The state appeals this habeas corpus case after the habeas court granted the petitioner relief. It involves sentencing on revocation of probation where there has been an intervening sentence. The state argues that the revoked probated sentence may be made consecutive to the intervening sentence, while the petitioner insists that it must be concurrent. We agree with the habeas court and the petitioner and affirm.
Ernest Rudy Newton pleaded guilty to burglary in August, 1973, and received a five-year probated sentence. On February 23, 1974, a jury in another county found him guilty of a separate burglary and he was given an eight-year sentence to serve. Immediately thereafter, because the second conviction violated his probation regulations, his probation on the first offense was revoked. The probation court ordered him to serve the remaining time of his first sentence "subject, however, to the further provision that said sentence run conse[c]utive . . . [to the second sentence]."
Code Ann. 27-2709 states in part that the "sentencing judge [of a probated sentence] shall not lose jurisdiction over any person placed on probation during the term of said probated sentence, and such judge is hereby empowered to revoke any or all of said probated sentence, rescind any or all of said sentence, or in any manner deemed advisable by said judge to modify or change said probated sentence at any time during the period of time originally described for the probated sentence to run." (Emphasis supplied.) The state relies on this emphasized language.
Code Ann. 27-2502 provides, on the other hand, in material part that "after the term of court at which sentence is imposed the superior court judges shall have no authority to suspend, probate, modify or change the sentences of said prisoners except as otherwise provided." (Emphasis supplied.)
We agree with the state that Code Ann. 27-2709 allows the court to modify or change a probated sentence beyond the term of court and that Code Ann. 27-2502 is not in conflict because of the "otherwise provided" clause emphasized above. The state also claims, however, that this court should disapprove of Mauldin v. State, 139 Ga. App. 13 (227 SE2d 862) (1976)
, which is directly on point with the case before us. It holds that the probation revoking court may not make the revoked sentence consecutive to an intervening sentence. The state urges that it should be overruled on the ground that the Court of Appeals relied solely on Code Ann. 27-2502 without regard to Code Ann. 27-2709 which authorizes such a change. We decline to do so, however, since the result is correct for the reasons set out below.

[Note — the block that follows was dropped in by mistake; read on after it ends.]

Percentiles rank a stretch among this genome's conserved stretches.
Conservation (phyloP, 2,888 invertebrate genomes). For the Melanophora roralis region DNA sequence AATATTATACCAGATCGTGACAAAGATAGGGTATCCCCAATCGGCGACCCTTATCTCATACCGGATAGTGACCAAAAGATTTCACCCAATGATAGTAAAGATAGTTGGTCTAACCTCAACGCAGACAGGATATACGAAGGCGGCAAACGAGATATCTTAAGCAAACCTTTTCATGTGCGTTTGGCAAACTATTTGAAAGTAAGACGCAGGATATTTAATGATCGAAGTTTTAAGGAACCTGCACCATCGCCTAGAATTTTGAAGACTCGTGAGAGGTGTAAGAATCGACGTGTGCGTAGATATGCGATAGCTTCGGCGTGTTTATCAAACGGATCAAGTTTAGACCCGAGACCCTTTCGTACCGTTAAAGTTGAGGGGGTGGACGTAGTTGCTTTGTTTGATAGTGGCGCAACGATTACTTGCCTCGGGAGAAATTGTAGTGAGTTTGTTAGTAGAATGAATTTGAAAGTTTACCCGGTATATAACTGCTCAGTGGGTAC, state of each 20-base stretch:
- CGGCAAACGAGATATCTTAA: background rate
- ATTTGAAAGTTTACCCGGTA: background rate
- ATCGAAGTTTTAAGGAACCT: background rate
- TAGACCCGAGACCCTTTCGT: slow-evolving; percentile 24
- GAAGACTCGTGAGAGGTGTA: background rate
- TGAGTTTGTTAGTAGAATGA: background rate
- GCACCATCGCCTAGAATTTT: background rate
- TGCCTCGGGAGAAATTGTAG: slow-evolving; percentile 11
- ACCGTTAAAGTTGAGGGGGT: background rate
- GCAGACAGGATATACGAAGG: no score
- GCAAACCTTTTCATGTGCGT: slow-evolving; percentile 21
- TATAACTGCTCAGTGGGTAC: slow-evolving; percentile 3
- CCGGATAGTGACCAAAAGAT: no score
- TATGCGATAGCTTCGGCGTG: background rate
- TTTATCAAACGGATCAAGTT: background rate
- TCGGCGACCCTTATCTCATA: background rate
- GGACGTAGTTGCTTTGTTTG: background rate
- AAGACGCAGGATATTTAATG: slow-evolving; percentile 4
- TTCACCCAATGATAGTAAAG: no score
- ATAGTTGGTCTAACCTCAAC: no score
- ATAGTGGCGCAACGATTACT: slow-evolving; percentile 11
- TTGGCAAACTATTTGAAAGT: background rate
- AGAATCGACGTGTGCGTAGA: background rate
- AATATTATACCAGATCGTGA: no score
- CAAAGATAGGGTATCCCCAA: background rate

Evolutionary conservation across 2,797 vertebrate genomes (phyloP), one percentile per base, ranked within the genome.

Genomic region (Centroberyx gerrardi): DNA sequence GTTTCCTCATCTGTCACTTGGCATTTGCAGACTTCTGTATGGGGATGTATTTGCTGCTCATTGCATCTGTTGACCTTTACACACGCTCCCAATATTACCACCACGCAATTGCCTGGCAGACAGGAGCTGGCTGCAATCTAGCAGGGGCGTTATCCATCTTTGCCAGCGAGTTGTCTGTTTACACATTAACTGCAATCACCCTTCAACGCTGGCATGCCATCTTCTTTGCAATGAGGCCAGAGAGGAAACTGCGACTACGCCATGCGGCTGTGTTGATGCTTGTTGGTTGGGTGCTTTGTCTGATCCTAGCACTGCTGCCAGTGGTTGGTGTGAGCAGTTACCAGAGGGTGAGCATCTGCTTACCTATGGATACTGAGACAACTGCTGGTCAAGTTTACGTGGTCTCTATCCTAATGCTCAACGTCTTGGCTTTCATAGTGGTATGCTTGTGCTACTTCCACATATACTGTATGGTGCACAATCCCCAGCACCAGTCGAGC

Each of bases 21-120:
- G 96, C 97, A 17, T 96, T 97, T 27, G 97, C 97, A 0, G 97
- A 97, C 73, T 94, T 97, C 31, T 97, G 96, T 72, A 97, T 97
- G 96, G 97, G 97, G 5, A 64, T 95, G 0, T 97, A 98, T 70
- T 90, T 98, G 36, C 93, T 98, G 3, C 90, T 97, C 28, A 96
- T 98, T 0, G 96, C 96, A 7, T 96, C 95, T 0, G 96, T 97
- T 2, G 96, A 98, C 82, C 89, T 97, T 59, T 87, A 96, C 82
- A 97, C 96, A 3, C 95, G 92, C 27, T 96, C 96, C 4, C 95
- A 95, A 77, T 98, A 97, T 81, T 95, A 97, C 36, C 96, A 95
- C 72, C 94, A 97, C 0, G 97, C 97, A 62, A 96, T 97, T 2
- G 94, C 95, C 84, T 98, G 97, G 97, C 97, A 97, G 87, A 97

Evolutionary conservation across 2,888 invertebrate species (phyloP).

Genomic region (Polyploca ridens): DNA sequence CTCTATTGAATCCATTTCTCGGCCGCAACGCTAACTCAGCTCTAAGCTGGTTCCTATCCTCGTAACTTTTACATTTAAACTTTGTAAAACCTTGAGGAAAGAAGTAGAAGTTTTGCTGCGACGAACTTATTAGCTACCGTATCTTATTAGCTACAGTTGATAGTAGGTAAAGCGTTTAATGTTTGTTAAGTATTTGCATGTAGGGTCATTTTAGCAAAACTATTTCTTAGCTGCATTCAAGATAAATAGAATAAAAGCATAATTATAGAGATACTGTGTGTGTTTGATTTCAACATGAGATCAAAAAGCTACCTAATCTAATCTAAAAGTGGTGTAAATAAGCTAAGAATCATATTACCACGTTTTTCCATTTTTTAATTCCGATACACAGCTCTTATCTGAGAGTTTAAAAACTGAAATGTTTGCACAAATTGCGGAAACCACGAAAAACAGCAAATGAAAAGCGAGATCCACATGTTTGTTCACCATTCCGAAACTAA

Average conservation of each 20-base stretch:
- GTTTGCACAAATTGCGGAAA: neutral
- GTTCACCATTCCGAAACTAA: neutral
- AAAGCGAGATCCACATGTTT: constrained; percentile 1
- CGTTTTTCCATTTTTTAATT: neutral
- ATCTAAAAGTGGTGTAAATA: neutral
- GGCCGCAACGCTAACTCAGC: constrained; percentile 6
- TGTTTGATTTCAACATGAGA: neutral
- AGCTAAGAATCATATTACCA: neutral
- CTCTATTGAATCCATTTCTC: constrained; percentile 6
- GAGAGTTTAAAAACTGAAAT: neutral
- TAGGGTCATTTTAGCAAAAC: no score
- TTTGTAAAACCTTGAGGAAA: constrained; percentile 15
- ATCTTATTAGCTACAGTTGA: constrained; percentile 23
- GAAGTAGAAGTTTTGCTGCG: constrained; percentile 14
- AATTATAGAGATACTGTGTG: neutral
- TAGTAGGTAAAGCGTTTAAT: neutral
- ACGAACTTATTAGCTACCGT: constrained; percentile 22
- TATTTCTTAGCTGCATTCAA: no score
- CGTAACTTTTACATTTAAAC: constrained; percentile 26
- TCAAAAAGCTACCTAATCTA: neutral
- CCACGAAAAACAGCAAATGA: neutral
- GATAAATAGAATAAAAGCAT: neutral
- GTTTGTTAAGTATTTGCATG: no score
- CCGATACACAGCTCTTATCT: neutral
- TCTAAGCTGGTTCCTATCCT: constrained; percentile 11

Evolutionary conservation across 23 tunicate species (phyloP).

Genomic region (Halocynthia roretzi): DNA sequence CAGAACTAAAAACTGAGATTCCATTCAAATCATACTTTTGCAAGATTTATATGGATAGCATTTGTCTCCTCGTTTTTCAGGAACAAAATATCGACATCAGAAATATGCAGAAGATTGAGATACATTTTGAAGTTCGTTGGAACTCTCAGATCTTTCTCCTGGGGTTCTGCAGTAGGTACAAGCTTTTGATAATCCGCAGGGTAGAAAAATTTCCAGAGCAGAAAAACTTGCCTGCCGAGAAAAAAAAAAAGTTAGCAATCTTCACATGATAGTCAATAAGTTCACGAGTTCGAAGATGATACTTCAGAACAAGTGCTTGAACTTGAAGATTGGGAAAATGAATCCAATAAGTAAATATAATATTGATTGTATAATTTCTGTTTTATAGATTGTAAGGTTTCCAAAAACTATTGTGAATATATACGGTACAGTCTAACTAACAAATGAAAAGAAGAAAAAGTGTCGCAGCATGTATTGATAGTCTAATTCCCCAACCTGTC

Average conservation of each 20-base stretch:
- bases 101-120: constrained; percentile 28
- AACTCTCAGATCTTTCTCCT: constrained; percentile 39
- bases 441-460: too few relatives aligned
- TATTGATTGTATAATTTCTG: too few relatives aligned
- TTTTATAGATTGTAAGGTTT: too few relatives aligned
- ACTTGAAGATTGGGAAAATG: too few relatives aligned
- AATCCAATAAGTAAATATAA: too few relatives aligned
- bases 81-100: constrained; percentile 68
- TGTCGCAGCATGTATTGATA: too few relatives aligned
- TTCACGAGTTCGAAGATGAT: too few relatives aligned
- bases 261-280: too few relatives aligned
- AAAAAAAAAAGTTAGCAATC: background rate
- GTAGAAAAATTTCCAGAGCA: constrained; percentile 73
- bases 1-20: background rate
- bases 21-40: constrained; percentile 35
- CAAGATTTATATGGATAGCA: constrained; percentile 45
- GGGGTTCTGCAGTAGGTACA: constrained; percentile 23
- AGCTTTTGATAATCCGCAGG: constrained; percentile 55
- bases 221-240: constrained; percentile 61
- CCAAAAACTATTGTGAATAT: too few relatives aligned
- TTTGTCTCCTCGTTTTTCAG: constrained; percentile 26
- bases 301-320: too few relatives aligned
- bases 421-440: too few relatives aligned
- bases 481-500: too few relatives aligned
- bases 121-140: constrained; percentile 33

Code Ann. 27-2713 allows the probating court to "revoke, modify or continue the probation. If such probation is revoked, the court may order the execution of the sentence originally imposed, or any portion thereof." 1
(Emphasis supplied.) It is clear from this section that the revoking court may not increase the original sentence. Thus the language "modify or change" in Code Ann. 27-2709 is limited by Code Ann. 27-2713.
The sentence may be modified or altered by the probation court, but it may not be increased. This ruling comports with Inman v. State, 124 Ga. App. 190 (183 SE2d 413) (1971)
, where the Court of Appeals correctly held that once the defendant begins to serve his sentence, it may not be increased. See Carrindine v. Ricketts, 236 Ga. 283 (223 SE2d 627) (1976)
. There is no question whether making the revoked probated sentence consecutive to the intervening sentence is an increase in punishment. It clearly is, and therefore is not allowable.
Furthermore, the second trial court, in imposing the intervening sentence, has presumably already considered the first sentence in determining the punishment for that second offense. It may even provide that it run consecutively to the first sentence, if revoked. Taylor v. State, 136 Ga. App. 317 (221 SE2d 224) (1975)
. Therefore, to now allow the first court to modify the probated sentence being revoked, so that it would run consecutively to the second sentence which made the sentences concurrent, 2
would be to allow, in essence, a modification of the second court's sentence. This it clearly has no jurisdiction to do.
The habeas court correctly held that the revoked probated sentence should run concurrently with the second eight-year sentence.
Thomas J. Killeen, for appellee.